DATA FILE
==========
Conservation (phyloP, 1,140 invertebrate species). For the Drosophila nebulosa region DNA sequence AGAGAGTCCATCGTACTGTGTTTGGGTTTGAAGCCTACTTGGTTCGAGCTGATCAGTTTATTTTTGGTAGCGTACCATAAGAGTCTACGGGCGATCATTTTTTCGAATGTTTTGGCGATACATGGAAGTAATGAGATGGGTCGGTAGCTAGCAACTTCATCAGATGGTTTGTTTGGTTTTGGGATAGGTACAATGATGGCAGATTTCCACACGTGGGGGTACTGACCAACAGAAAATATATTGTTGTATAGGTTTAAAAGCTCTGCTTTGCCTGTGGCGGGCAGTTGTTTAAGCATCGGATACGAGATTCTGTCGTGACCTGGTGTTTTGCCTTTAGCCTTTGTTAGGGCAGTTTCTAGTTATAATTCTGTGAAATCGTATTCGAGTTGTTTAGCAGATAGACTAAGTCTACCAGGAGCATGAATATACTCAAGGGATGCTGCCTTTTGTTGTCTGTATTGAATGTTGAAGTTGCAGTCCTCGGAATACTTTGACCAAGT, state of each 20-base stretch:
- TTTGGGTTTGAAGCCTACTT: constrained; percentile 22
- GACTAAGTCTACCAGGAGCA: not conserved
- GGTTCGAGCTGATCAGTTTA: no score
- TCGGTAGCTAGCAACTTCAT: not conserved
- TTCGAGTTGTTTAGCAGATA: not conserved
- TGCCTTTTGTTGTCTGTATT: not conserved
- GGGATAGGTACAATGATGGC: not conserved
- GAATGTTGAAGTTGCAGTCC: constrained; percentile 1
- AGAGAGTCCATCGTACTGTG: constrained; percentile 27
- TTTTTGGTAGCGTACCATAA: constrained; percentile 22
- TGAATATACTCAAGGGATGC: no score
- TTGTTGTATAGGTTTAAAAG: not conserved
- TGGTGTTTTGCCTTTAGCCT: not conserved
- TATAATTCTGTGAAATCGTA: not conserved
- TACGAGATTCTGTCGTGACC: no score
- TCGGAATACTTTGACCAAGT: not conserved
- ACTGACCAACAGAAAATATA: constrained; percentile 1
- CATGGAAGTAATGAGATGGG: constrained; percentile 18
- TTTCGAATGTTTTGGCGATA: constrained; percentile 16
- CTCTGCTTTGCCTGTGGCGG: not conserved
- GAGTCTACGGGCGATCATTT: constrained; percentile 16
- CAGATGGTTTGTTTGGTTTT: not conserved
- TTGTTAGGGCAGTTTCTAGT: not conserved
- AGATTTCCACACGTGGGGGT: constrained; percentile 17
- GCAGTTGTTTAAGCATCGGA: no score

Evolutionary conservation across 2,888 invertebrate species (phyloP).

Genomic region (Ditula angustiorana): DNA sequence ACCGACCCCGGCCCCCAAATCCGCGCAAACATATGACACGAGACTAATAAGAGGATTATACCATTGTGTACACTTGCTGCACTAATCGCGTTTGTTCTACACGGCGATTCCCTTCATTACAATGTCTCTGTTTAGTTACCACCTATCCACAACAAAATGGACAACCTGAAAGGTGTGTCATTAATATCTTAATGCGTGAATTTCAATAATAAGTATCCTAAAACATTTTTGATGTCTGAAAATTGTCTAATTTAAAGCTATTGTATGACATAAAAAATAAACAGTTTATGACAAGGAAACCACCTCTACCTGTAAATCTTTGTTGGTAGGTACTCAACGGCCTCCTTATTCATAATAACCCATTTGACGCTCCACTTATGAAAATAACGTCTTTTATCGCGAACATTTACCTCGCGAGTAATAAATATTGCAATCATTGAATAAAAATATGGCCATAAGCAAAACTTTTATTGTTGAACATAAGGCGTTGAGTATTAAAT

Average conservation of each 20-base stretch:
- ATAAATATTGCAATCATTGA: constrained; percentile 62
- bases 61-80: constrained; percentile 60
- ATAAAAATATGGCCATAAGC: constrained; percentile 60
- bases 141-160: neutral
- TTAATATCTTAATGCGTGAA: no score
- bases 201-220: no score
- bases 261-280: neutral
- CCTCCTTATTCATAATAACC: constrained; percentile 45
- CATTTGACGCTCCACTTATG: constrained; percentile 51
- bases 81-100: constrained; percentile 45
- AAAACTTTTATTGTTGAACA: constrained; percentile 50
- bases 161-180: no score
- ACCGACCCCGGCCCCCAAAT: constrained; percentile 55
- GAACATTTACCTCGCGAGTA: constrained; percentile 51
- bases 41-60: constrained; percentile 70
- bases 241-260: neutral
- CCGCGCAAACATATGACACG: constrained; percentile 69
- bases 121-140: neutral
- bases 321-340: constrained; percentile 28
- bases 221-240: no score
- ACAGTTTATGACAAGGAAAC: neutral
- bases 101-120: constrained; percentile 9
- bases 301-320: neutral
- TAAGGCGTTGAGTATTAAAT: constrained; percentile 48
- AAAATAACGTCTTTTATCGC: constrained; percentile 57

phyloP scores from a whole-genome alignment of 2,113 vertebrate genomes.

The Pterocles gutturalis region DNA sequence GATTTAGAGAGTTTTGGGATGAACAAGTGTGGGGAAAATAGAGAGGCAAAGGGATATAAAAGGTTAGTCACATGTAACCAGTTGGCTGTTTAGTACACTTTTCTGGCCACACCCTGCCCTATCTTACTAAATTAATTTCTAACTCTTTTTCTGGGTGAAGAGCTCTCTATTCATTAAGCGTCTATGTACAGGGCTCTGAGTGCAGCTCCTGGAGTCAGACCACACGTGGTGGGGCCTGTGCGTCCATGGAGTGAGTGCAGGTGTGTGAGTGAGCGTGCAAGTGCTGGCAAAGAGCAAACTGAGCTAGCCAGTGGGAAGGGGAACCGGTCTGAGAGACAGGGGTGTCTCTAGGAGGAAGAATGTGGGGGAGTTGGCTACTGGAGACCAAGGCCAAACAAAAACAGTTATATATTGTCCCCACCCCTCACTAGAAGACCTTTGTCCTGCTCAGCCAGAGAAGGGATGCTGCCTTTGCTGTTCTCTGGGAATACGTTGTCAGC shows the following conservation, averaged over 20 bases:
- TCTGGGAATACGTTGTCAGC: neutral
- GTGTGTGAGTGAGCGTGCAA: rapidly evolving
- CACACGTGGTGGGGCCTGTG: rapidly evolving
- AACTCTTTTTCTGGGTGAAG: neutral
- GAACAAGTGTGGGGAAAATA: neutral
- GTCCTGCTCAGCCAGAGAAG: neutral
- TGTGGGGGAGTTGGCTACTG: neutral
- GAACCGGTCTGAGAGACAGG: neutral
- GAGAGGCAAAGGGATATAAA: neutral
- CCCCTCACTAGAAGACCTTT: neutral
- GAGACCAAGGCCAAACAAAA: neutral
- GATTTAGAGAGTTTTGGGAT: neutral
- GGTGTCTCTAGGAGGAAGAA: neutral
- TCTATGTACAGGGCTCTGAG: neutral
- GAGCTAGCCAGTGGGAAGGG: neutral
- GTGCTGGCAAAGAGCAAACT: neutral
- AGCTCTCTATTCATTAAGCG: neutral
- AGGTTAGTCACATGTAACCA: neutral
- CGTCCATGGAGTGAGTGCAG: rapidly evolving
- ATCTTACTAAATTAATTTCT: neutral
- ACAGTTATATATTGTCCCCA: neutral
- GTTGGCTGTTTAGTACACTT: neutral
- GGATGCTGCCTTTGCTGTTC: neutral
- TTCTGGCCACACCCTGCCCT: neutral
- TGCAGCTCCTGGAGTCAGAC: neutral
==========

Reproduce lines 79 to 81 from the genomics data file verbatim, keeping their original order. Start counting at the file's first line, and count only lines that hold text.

- GGATGCTGCCTTTGCTGTTC: neutral
- TTCTGGCCACACCCTGCCCT: neutral
- TGCAGCTCCTGGAGTCAGAC: neutral